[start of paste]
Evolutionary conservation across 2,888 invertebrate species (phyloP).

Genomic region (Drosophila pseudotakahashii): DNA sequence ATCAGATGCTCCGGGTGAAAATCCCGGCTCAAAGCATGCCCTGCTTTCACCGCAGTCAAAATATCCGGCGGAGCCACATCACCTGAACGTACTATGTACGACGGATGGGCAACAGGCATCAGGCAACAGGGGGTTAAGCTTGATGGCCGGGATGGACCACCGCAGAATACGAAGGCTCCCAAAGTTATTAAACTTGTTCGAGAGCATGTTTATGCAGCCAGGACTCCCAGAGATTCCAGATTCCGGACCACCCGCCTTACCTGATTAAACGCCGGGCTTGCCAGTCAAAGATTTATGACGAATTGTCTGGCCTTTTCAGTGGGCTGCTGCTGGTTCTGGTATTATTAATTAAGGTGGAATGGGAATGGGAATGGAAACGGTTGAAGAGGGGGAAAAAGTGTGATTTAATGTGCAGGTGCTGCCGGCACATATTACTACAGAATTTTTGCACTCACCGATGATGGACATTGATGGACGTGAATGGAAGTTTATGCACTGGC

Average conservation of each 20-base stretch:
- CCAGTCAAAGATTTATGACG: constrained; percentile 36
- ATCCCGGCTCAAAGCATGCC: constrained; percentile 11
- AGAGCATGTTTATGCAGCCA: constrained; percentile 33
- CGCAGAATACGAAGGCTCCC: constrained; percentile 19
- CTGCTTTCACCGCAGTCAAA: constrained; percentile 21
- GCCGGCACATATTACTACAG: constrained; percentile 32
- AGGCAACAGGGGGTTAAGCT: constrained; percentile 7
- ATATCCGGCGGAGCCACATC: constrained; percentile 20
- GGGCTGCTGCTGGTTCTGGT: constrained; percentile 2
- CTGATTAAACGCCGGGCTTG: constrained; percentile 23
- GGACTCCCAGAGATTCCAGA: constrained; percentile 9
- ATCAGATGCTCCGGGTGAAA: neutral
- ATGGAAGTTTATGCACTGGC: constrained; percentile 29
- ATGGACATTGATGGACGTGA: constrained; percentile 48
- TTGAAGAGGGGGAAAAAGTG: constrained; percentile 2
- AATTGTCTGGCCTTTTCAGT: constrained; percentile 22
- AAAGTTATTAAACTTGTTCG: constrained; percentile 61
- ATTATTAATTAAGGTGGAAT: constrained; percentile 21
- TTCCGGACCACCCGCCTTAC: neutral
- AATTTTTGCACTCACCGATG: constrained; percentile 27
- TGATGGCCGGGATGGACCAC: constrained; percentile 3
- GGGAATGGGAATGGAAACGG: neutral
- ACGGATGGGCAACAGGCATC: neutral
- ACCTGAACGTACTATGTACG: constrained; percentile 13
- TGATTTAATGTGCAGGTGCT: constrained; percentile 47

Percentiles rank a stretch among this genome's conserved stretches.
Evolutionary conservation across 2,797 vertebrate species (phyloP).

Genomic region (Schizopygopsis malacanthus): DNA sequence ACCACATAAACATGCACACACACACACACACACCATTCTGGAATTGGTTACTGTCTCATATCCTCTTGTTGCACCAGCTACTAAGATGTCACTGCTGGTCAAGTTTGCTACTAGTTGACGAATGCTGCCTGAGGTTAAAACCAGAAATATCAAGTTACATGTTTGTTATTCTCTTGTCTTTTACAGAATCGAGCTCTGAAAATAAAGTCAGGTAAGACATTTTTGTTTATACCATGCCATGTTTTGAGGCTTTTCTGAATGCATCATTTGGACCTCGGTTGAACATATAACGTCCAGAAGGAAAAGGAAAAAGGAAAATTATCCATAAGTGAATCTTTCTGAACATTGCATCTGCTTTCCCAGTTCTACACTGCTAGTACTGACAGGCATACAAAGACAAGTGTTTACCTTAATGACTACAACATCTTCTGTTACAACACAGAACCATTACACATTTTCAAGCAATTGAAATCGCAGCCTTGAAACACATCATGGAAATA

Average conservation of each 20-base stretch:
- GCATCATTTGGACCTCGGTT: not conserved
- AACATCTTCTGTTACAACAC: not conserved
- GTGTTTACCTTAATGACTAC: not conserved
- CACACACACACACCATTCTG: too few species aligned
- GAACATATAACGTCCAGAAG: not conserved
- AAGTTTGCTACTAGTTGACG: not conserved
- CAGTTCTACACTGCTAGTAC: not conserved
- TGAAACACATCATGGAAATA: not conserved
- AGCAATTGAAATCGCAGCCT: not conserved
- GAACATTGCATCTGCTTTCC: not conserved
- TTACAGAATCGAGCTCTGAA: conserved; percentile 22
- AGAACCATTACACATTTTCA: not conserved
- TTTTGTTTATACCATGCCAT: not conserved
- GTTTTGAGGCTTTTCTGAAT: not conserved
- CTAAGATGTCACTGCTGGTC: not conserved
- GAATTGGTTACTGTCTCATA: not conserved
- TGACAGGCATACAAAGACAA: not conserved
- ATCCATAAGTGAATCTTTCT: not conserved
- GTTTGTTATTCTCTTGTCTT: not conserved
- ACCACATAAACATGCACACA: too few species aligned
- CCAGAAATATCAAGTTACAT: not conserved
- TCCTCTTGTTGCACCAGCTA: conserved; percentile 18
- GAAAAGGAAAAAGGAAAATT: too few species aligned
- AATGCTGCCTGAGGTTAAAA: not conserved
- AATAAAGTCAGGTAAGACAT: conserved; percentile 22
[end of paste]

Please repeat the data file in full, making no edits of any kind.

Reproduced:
Evolutionary conservation across 2,888 invertebrate species (phyloP).

Genomic region (Drosophila pseudotakahashii): DNA sequence ATCAGATGCTCCGGGTGAAAATCCCGGCTCAAAGCATGCCCTGCTTTCACCGCAGTCAAAATATCCGGCGGAGCCACATCACCTGAACGTACTATGTACGACGGATGGGCAACAGGCATCAGGCAACAGGGGGTTAAGCTTGATGGCCGGGATGGACCACCGCAGAATACGAAGGCTCCCAAAGTTATTAAACTTGTTCGAGAGCATGTTTATGCAGCCAGGACTCCCAGAGATTCCAGATTCCGGACCACCCGCCTTACCTGATTAAACGCCGGGCTTGCCAGTCAAAGATTTATGACGAATTGTCTGGCCTTTTCAGTGGGCTGCTGCTGGTTCTGGTATTATTAATTAAGGTGGAATGGGAATGGGAATGGAAACGGTTGAAGAGGGGGAAAAAGTGTGATTTAATGTGCAGGTGCTGCCGGCACATATTACTACAGAATTTTTGCACTCACCGATGATGGACATTGATGGACGTGAATGGAAGTTTATGCACTGGC

Average conservation of each 20-base stretch:
- CCAGTCAAAGATTTATGACG: constrained; percentile 36
- ATCCCGGCTCAAAGCATGCC: constrained; percentile 11
- AGAGCATGTTTATGCAGCCA: constrained; percentile 33
- CGCAGAATACGAAGGCTCCC: constrained; percentile 19
- CTGCTTTCACCGCAGTCAAA: constrained; percentile 21
- GCCGGCACATATTACTACAG: constrained; percentile 32
- AGGCAACAGGGGGTTAAGCT: constrained; percentile 7
- ATATCCGGCGGAGCCACATC: constrained; percentile 20
- GGGCTGCTGCTGGTTCTGGT: constrained; percentile 2
- CTGATTAAACGCCGGGCTTG: constrained; percentile 23
- GGACTCCCAGAGATTCCAGA: constrained; percentile 9
- ATCAGATGCTCCGGGTGAAA: neutral
- ATGGAAGTTTATGCACTGGC: constrained; percentile 29
- ATGGACATTGATGGACGTGA: constrained; percentile 48
- TTGAAGAGGGGGAAAAAGTG: constrained; percentile 2
- AATTGTCTGGCCTTTTCAGT: constrained; percentile 22
- AAAGTTATTAAACTTGTTCG: constrained; percentile 61
- ATTATTAATTAAGGTGGAAT: constrained; percentile 21
- TTCCGGACCACCCGCCTTAC: neutral
- AATTTTTGCACTCACCGATG: constrained; percentile 27
- TGATGGCCGGGATGGACCAC: constrained; percentile 3
- GGGAATGGGAATGGAAACGG: neutral
- ACGGATGGGCAACAGGCATC: neutral
- ACCTGAACGTACTATGTACG: constrained; percentile 13
- TGATTTAATGTGCAGGTGCT: constrained; percentile 47

Percentiles rank a stretch among this genome's conserved stretches.
Evolutionary conservation across 2,797 vertebrate species (phyloP).

Genomic region (Schizopygopsis malacanthus): DNA sequence ACCACATAAACATGCACACACACACACACACACCATTCTGGAATTGGTTACTGTCTCATATCCTCTTGTTGCACCAGCTACTAAGATGTCACTGCTGGTCAAGTTTGCTACTAGTTGACGAATGCTGCCTGAGGTTAAAACCAGAAATATCAAGTTACATGTTTGTTATTCTCTTGTCTTTTACAGAATCGAGCTCTGAAAATAAAGTCAGGTAAGACATTTTTGTTTATACCATGCCATGTTTTGAGGCTTTTCTGAATGCATCATTTGGACCTCGGTTGAACATATAACGTCCAGAAGGAAAAGGAAAAAGGAAAATTATCCATAAGTGAATCTTTCTGAACATTGCATCTGCTTTCCCAGTTCTACACTGCTAGTACTGACAGGCATACAAAGACAAGTGTTTACCTTAATGACTACAACATCTTCTGTTACAACACAGAACCATTACACATTTTCAAGCAATTGAAATCGCAGCCTTGAAACACATCATGGAAATA

Average conservation of each 20-base stretch:
- GCATCATTTGGACCTCGGTT: not conserved
- AACATCTTCTGTTACAACAC: not conserved
- GTGTTTACCTTAATGACTAC: not conserved
- CACACACACACACCATTCTG: too few species aligned
- GAACATATAACGTCCAGAAG: not conserved
- AAGTTTGCTACTAGTTGACG: not conserved
- CAGTTCTACACTGCTAGTAC: not conserved
- TGAAACACATCATGGAAATA: not conserved
- AGCAATTGAAATCGCAGCCT: not conserved
- GAACATTGCATCTGCTTTCC: not conserved
- TTACAGAATCGAGCTCTGAA: conserved; percentile 22
- AGAACCATTACACATTTTCA: not conserved
- TTTTGTTTATACCATGCCAT: not conserved
- GTTTTGAGGCTTTTCTGAAT: not conserved
- CTAAGATGTCACTGCTGGTC: not conserved
- GAATTGGTTACTGTCTCATA: not conserved
- TGACAGGCATACAAAGACAA: not conserved
- ATCCATAAGTGAATCTTTCT: not conserved
- GTTTGTTATTCTCTTGTCTT: not conserved
- ACCACATAAACATGCACACA: too few species aligned
- CCAGAAATATCAAGTTACAT: not conserved
- TCCTCTTGTTGCACCAGCTA: conserved; percentile 18
- GAAAAGGAAAAAGGAAAATT: too few species aligned
- AATGCTGCCTGAGGTTAAAA: not conserved
- AATAAAGTCAGGTAAGACAT: conserved; percentile 22